Wednesday, December 28, 2011

All tucked in

I spent yesterday removing a ton of weeds from the veggie garden that had become quite overgrown. That is what happens in the tropics.  Then I lugged in a couple of bucket loads of mulch - that is pretty much the end of the pile now.  This should keep the weeds at bay and since the rains seem to have started everything will stay nice and moist.  There are regular mint and lemon balm in pots, spearmint in the front bricks, and a few struggling parsley and one struggling strawberry.  Basil, tropical coriander, and mother of herbs doing ok.

 This is the view of the veggie garden from the very back corner. This middle bed has a few pawpaw, a struggling yakon (got some little white bugs, so I cut it right back)   A couple of good eggplant, winged beans, chinese long beans, and few rosella, a few pigeon pea, a cape gooseberry, onions, spring onions and garlic chives.  The bed to the right has asparagus, mushroom plant, Galangal, lemongrass and turmeric.

 The bed against the fence has ginger, jicama and sweet potato.
A plant that a neighbor gave me at the end of last wet season has risen from dormancy.  (I told her it was just going dormant but she was convinced she had killed it)  Doesn't it have pretty flowers?
The calathea is settling in and sending out new pink backed leaves.
So that is it! I am off on my holiday and the garden is on its own.  I am interested to see just how much growth happens in three weeks in the wet season.


  1. This is completely off-topic but I wanted to let you know that I made the ginger beer using 800g of sugar rather than the 1kg mentioned in the recipe. The end result has been drunk and is absolutely perfect. Thank you for your comment about the sugar otherwise I would never have considered reducing the amount.

    Have a wonderful trip.

  2. Wow! You do have everything tucked in! What beautiful plants.
    I must know...what it the name of that Curcuma ginger? It's absolutely stunning.
    Wish I could grow calatheas outdoors but it's too cold in Houston. I used to have 8 varieties and I loved having them.

  3. That orange flower is absolutely lovely - to think it was considered to be dead!
    It's weird to think that just as your garden in facing the wet season, mine is facing the dry.
    Have a wonderful holiday!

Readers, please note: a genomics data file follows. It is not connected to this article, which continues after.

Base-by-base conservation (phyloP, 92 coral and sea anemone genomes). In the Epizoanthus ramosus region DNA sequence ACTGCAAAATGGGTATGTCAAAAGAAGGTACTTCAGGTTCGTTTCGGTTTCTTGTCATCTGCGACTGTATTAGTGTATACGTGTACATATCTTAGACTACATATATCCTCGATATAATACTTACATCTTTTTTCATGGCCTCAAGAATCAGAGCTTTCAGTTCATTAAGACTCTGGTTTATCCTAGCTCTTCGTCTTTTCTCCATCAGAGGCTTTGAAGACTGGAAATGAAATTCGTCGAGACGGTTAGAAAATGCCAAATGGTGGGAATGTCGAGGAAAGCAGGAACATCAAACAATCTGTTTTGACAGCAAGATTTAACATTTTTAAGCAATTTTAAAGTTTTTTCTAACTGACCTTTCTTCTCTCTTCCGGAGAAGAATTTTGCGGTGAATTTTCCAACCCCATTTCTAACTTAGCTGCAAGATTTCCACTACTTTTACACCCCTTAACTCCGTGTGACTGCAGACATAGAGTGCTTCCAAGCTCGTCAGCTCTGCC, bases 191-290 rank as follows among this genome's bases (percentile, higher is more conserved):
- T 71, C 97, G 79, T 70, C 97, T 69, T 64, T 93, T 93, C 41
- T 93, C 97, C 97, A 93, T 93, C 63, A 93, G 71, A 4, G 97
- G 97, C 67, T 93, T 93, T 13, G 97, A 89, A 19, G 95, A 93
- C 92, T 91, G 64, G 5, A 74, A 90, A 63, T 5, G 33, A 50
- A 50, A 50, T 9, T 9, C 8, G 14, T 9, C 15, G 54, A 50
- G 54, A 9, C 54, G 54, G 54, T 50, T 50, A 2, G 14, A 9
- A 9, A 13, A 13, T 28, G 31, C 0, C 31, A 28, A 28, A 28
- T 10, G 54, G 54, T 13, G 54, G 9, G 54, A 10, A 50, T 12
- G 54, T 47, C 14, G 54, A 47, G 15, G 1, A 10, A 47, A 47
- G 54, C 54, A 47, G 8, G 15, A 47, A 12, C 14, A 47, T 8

4. I envy you your vegetable garden. I'm just starting to get my hands into vegetables. For the longest time it was just herbs for me.

    Enjoy your holidays! Happy New Year!

  5. Your garden is looking great. Have a fantastic holiday and Happy New Year.

  6. you have lovely tropical flowers plants of which I have to admit not knowing the names! how lucky you are to have year round such lovely color in your garden1

  7. Your garden looks all set to be left alone for a while. I'm sure you will find it very lush when you return.

    Happy new year and enjoy your vacation.

  8. Hi oganisedcastle,
    great - glad that helped
    I am not one for remembering latin names, but I am pretty sure it is
    Curcuma Rosecoena (Pride of Burma)
    The thing is that I often forget about plants lying dormant - should put a sign there I suppose :)
    Good luck with your vegetables, I am learning to grow what grows best in this area, sometimes you have to acquire the taste...
    thanks, and congratulations on your avocados
    We are very lucky to live in this tropical climate
    Solitude rising,
    yes everything has fared very well, I am getting ready to post some updated photos.

  9. Hello - this looks great - we are not quite tropical but we do have winter weeds that I need to tackle - and mulch too! I hope you're doing well - will keep your family in my prayers -

  10. I envy you your lovely veggie garden! You really are talented.

  11. Gillian, I've awarded you a Leibster Blog Award as one of my favourite bloggers (details on my blog).
    Hope to see you back soon after your holiday.


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